Philosophy and psychology

PHIL 1301/#10510 F19
Writing Workshop/Critical Paper
Guidelines for
Writing Workshop
in class
on Tuesday 11/19
) and
Critical Paper
due Thursday 11/21 by
4 P.M.
on Canvas
Writing Workshop
In class on Tuesday 11/19, we will hold our Writing Workshop. For this Workshop, which accounts for a full
10% of your final grade in this course,
you must come to class with at least 2 paragraphs of the Critical Paper
(details below) completed
. (If you do not come to class to attend the Workshop at all,
you will receive a 0
this assignment.) Obviously, then, this means you must come to class (1) first of all having
which topic
you will respond to. I will also check to see if you have (2)
a written draft of your introductory paragraph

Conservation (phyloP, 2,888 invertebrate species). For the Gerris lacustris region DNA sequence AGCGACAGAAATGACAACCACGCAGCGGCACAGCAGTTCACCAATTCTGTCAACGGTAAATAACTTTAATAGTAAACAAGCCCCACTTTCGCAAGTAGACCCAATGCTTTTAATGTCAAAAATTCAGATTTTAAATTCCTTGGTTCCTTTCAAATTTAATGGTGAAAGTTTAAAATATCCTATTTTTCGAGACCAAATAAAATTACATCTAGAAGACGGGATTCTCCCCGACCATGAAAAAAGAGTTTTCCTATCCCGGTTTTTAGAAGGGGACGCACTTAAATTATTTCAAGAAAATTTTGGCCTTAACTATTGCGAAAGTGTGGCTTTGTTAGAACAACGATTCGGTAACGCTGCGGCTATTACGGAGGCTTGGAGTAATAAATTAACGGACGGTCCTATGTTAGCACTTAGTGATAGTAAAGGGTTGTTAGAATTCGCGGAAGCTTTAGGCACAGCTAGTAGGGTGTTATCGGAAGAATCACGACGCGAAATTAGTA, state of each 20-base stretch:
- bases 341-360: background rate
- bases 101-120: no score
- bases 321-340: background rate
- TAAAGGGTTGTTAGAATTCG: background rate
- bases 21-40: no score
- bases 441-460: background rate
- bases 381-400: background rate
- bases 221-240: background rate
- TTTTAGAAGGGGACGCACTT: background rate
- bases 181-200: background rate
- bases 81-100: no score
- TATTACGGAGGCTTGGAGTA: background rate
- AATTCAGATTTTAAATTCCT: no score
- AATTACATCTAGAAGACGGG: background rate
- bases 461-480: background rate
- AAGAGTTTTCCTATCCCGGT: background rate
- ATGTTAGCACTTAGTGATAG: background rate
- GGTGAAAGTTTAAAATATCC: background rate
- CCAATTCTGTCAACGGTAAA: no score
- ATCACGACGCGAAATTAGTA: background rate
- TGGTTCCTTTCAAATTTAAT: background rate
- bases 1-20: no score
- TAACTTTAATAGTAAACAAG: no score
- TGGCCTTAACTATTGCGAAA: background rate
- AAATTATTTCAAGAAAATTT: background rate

with thesis statement as well as the reconstruction
. These two paragraphs are
that you must bring
to class to receive a full grade for the Workshop—either
on paper, typed, OR on a laptop/tablet
. (You
bring more advanced drafts of your papers, but you do not have to do this.) I will check to see that you have
brought these components with you to the class session during which the Workshop is held.
In addition, during the Workshop, (3) each member of the class will be
paired with one or two peers to
each other’s drafts
—to help each other create better thesis statements, and then also to help each other think
about how to answer the question from the prompt that you have chosen to respond to in a satisfactory and
complete way—
and I will talk over your drafts with you too
. In this portion of the Workshop, each student
think through and discuss
the philosophical questions asked on the prompt.
Critical Paper
2-2.5 pages, double-spaced, 12-size font, 1-inch margins
Please adhere to these guidelines or